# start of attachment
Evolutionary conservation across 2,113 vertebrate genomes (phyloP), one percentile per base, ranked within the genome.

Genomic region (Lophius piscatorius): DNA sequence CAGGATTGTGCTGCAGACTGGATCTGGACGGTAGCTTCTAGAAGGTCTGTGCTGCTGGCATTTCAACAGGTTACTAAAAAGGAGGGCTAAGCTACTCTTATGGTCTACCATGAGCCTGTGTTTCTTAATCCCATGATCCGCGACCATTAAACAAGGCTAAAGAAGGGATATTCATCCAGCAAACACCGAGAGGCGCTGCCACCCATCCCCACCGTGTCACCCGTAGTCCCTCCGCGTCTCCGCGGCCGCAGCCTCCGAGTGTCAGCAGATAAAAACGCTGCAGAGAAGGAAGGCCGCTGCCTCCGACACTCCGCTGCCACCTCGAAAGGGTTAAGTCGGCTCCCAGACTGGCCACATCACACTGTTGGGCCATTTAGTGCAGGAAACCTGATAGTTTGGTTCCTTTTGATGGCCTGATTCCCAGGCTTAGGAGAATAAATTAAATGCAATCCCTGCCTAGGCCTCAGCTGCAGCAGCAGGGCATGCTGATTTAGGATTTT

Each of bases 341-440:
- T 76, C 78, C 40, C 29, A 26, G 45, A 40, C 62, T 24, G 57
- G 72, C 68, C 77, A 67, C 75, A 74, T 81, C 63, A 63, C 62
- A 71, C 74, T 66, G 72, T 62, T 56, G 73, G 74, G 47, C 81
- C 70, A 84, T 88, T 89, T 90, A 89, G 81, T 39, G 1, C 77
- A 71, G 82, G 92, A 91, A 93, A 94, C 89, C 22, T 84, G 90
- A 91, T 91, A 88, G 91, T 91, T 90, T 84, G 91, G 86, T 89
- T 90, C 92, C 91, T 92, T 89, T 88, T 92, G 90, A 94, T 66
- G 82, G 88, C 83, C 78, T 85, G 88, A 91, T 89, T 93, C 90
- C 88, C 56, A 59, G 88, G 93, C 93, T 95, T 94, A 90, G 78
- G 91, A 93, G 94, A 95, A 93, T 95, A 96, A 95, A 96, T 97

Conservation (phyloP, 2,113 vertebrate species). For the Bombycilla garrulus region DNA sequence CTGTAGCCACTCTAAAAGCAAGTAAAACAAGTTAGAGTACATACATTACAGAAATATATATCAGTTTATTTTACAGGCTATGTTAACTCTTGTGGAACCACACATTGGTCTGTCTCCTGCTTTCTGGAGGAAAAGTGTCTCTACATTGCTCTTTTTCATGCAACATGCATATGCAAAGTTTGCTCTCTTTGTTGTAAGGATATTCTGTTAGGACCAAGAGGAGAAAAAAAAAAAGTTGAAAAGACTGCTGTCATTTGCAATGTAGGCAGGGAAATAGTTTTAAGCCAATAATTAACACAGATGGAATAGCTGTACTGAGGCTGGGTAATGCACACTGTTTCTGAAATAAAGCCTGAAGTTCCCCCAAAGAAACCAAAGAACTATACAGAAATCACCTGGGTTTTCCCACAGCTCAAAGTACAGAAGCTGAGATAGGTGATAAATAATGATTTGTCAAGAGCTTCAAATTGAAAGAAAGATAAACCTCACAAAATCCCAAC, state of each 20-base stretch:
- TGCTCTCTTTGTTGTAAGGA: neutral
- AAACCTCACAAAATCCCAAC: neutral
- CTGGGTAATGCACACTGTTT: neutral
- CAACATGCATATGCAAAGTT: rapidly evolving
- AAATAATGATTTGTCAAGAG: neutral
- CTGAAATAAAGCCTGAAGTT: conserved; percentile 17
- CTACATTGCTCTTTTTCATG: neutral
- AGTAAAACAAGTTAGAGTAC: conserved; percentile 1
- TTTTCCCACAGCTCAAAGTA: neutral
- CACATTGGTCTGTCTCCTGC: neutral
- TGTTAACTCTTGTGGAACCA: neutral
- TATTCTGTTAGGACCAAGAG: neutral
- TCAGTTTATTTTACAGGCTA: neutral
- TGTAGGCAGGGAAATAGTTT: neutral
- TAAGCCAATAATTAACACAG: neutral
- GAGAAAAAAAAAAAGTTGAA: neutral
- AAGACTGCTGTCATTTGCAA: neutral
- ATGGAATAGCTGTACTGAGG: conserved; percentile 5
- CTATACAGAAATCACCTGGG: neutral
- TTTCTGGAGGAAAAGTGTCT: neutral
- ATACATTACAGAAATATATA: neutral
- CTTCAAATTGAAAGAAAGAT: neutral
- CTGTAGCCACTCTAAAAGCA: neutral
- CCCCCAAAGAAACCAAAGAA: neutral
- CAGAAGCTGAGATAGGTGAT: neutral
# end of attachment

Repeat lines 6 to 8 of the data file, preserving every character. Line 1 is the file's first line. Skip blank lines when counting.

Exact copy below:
- A 71, C 74, T 66, G 72, T 62, T 56, G 73, G 74, G 47, C 81
- C 70, A 84, T 88, T 89, T 90, A 89, G 81, T 39, G 1, C 77
- A 71, G 82, G 92, A 91, A 93, A 94, C 89, C 22, T 84, G 90